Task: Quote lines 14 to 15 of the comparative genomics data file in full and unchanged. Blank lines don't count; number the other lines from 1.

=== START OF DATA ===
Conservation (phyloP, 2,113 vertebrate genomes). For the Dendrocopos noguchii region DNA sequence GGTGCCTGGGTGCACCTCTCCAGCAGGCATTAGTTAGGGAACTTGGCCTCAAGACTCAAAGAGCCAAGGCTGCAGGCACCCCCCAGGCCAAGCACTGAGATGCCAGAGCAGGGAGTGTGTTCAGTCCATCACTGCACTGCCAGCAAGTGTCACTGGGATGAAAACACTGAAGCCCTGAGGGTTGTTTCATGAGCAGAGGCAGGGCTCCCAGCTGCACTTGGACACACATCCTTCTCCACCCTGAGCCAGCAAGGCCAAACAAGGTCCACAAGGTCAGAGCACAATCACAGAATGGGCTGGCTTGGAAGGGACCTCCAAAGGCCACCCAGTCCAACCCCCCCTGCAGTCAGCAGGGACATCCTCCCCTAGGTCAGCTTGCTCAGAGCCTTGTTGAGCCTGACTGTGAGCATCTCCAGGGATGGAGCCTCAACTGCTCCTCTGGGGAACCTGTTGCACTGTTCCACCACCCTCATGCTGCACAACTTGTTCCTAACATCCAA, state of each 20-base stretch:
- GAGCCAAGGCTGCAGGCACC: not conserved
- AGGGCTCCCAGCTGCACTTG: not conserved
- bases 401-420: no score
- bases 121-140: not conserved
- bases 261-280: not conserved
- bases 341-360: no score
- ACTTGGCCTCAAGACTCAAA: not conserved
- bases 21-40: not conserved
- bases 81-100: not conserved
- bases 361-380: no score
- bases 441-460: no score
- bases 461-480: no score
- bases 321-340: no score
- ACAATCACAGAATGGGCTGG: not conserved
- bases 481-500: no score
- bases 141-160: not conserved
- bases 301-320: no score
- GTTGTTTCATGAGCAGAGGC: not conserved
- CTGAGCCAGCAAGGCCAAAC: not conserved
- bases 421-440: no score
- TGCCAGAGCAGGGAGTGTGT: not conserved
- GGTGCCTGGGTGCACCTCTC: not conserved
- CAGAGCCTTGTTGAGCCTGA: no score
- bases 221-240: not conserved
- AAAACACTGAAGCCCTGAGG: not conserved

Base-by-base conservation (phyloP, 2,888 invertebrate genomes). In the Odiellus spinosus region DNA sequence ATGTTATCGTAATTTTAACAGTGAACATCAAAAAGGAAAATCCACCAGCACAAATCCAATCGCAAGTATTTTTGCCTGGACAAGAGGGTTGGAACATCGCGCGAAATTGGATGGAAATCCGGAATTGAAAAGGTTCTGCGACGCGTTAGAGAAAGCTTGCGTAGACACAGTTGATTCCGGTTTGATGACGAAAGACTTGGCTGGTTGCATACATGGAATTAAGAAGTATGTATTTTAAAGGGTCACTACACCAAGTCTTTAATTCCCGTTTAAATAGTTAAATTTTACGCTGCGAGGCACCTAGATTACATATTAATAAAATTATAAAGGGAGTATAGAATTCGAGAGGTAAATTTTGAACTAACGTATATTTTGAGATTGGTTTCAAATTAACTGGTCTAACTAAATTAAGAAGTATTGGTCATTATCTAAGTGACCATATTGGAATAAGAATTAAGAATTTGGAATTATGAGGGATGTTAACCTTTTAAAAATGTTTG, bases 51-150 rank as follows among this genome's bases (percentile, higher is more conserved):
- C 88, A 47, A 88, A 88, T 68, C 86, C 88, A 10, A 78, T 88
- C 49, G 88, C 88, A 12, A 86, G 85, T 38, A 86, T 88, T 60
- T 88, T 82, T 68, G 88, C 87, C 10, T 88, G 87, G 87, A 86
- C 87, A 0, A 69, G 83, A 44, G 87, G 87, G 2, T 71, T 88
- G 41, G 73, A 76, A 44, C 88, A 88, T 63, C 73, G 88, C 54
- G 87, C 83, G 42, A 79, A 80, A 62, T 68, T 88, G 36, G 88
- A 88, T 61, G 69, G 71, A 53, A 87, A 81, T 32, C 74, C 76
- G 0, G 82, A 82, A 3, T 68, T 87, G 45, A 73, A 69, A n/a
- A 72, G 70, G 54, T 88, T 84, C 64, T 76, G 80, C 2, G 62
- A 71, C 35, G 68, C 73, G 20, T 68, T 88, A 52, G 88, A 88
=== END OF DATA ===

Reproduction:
- bases 321-340: no score
- ACAATCACAGAATGGGCTGG: not conserved